10. 10. Axon and Dendrite Near the Soma (a) (b) Branching Axon Branching Dendrite Differentiating Axons and Dendrites – (a) shows an axon branching off the soma, while (b) shows a branching dendrite. Both constructs appear very similar and are not easily differentiated close to the soma. This spurs a need to create a tag to mark only one of the two structures. Both constructs look essentially the same, showing why computers are not able to tell the difference
  11. 11. How Can We Fix Those Issues? • Using genetically encoded tags to increase EM contrast at only the axon, close to the soma. – This region is called the axon initial segment – Engineered Ascorbate Peroxidase (APEX) is a recently created tag that increases EM contrast – The protein AnkyrinG is localized to the axon initial segment
  12. 12. Components of the Plasmid • APEX is a 28 kDa monomeric peroxidase. The peroxidase, upon the addition of H2O2, catalyzes the oxidation of diaminobenzidine to create a local precipitate, which when treated with OsO4 gives local electron microscopy contrast. • Fluorescent proteins – ‘X’FP for checking expression • The protein AnkyrinG is localized to the axon initial segment • The Tol1 transposon system for incorporating the plasmid DNA into the zebrafish genome
  13. 13. Methods pDon122 Vector BackbonepEGFP-N1 Vector Backbone AnkG-XFP XbaI HindIII AnkG-XFP XbaIHindIII pDon122-mCherry-GCaMP6f Connexin43-GFP- APEX2 XbaI Connexin43-EGFP APEX2 AscI Starting Plasmids, AnkG-XFP, pDon122-mCherry-GCaMP6f, Connexin43-GFP-APEX2 – plasmids were amplified in DH5 and extracted via Qiagen Maxi-prep, then digested at appropriate restriction sites for subsequent gel extraction pcDNA3 Vector Backbone Starting Plasmids
  14. 14. Methods Continued HindIII AnkG-XFP XbaIHindIII XbaI pDon122 Vector Backbone AscI APEX2 XbaI Cut and Purified DNA Fragments – AnkG-XFP and pDon122-mCherry-GCaMP6f were cut at HindIII and XbaI. Connexin43-GFP-APEX2 was cut at AscI and XbaI 10 kb 8.5 kb 3.024 kb 2 kb .4 kb AnkG-mCherry AnkG-GFP pDon122 2-Log DNA Ladder (NEB) 10 kb 7.2 kb 3 kb 1 kb .793 kb 1 kb DNA Ladder (NEB) APEX2 APEX2 Gel Purification of (a) AnkG-XFP and pDon122 Vector Backbone; (b) APEX2 – The 8.5 kb AnkG-XFP constructs were extracted via a QiaQUICK gel extraction kit after running a 0.8% agarose gel at 100 V for 1 hr. The 0.793 kb APEX2 was extracted via the same methods, after a 1.0% agarose gel at 100 V for 45 min. (a) (b)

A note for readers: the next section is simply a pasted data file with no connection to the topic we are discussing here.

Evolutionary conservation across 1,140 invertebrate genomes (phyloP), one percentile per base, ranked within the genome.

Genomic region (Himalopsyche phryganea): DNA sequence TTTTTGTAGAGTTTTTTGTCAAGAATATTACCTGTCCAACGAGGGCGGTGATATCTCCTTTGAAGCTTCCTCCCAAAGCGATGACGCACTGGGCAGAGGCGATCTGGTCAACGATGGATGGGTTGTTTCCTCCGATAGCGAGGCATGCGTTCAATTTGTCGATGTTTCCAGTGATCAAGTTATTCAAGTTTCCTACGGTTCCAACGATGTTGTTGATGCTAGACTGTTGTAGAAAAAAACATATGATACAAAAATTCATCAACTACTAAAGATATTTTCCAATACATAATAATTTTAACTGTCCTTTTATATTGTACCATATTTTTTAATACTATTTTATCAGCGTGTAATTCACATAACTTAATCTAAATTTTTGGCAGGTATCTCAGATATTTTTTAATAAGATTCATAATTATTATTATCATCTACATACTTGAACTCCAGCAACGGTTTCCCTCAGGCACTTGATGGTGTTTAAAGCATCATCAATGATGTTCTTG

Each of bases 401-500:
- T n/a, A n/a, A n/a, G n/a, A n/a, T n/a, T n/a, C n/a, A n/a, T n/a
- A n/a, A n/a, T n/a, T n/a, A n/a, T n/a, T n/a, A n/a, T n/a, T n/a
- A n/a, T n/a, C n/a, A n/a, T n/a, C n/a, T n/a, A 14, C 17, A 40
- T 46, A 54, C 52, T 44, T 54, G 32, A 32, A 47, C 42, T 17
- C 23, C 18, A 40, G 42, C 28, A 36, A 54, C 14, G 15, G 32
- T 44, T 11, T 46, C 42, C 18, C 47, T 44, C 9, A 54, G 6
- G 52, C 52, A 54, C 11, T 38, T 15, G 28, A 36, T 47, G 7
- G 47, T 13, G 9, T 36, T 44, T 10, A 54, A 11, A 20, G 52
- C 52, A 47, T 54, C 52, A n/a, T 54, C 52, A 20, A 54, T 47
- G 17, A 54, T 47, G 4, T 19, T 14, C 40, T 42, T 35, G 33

15. 15. Methods Continued APEX2 XbaI AnkG-XFP AnkG-XFP XbaI AscI APEX2 HindIII HindIII pDon122 Vector Backbone AscI APEX2 XbaI Ligation Steps to Obtain pDon122-AnkG-XFP-APEX2 – APEX2 was ligated into the pDon122 vector backbone. Then AnkG-XFP ws ligated into pDon122-APEX2. Finally, the plasmid pDon122-AnkG-XFP- APEX2 was created by blunt ligating the construct to fuse the site formerly XbaI on AnkG-XFP with the site formerly AscI on APEX2. pDon122 Vector Backbone XbaI pDon122 Vector Backbone HindIII Ligation of Plasmid
  16. 16. Results >10 kb ≈ 12.5 kb 10 kb 5 kb 1 kb Supercoiled DNA Ladder (NEB) pDon122-AnkG-GFP-APEX2 pDon122-AnkG-mCherry-APEX2 Ligation Product pDon122-AnkG-XFP-APEX2 – Creation of pDon122-AnkG- XFP-APEX2 was confirmed after running the ligation product on a 0.8% agarose gel for 1 hr. Confirmation of Ligation
  17. 17. Significance • This construct will allow for greater contrast to be created in specific areas of neurons, allowing for machine learning algorithms to be used in connectomics, greatly expediting the process of finding connectomes. • Determining axons, rather than dentrites, will allow for macroscale connectomes that show the linkage of brain regions • Faster creation of connectomes will allow for a more comprehensive picture of neural circuitry, and a more informed view into neurodegenerative disease
  18. 18. Significance Continued • Significance of AnkyrinG – In abnormal animals, AnkG has been seen to migrate out of the axon initial segment, and accumulate in beta-amyloid plaque • A main cause of Alzheimer’s Disease – This construct will allow for pinpointing of AnkG and the tracing of AnkG beta-amyloid plaque – Opens the possibility of AnkG mediated therapeutics
  19. 19. Further Research • Testing in zebrafish for expression • Testing of algorithms on tagged EM data • Functional Connectome – Tag synaptic vesicles to determine the strength of synapses between neurons (step after finding the structural “wiring diagram” connectome) • Studies testing link of AnkG and beta-amyloid plaque